“The GLC members must be named, shamed, and chased out of town for their pre-colonial views on legal education,” he stated.

On his part, Vice President of IMANI Africa, Kofi Bentil described the undertaking as illegal.

“This is patently illegal immoral and unconscionable. This will age badly and be a byword and reference point for bad oppressive leadership. Posterity will judge all who presided over this terrible opaque and insensitive system badly,” he wrote on his Facebook page.

Selorm Branttie, also of IMANI Africa, has described the undertaking as arbitrary and inimical to the progress of legal education.

“This is what the study of law has been reduced to. And you expect the law profession to blossom and grow when we cannot even check the arbitrariness of those who say they are marking exams?

“Where in this world are students not allowed to have lecturers justify the reason why they are given certain marks especially when the questions aren't multiple choice?” he wrote.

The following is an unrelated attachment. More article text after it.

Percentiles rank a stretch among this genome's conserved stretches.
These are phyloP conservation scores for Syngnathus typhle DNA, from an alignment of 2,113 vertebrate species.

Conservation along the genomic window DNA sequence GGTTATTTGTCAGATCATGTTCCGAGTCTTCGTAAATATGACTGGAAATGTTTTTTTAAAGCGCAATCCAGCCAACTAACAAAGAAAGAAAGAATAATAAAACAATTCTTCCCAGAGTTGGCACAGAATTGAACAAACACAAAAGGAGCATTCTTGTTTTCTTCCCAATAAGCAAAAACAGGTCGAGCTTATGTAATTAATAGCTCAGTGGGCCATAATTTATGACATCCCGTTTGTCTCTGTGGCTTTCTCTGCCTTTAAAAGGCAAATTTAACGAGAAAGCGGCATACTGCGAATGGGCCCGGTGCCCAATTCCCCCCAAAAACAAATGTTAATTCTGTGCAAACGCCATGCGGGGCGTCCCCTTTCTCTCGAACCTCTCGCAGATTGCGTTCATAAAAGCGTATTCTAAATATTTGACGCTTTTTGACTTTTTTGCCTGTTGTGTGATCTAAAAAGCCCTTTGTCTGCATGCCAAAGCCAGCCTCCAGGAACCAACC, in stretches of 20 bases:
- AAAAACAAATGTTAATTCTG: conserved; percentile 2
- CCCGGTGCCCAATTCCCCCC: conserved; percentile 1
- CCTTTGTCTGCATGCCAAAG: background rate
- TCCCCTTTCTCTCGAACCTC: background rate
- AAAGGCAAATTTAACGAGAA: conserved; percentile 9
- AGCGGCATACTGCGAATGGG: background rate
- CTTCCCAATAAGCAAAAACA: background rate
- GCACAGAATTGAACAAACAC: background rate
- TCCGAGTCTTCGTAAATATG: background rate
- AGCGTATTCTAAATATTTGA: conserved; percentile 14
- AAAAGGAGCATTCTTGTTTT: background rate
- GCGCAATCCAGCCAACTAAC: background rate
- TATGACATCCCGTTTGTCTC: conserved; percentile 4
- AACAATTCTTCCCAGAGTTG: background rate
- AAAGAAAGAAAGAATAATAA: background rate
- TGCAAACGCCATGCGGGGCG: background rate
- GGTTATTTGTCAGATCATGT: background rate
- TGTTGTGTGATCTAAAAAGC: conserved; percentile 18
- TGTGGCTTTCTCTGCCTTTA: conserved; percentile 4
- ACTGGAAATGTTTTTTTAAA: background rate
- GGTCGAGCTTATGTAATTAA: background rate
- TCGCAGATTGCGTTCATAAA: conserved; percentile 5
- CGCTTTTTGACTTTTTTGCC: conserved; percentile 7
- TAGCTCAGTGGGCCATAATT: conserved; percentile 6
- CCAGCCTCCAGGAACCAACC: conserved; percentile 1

He questioned the silence of the Ghana Bar Association on the matter whiles bemoaning the prevalence of elite capture in the country.

“And the Ghana Bar Association (which is only active when non-NPP govts are in power) sits down for this travesty of justice to take place? You spend 1000s of cedis and countless hours on your tuition only to be told that the process of grading you is completely opaque, and not only that, you cannot seek redress if you feel cheated.

“It’s like depositing money for a car to be delivered to you, they tell you they are billing you for a new Mercedes S Class, and yet, if they deliver a 10-year-old Toyota Vitz, you have no right to complain because they choose what car to give you. Such nonsense. This country naa it’s not worth fighting for. We deny constitutional rights to push elitism and a senior boys club and nobody lifts a damn finger!” he fumed.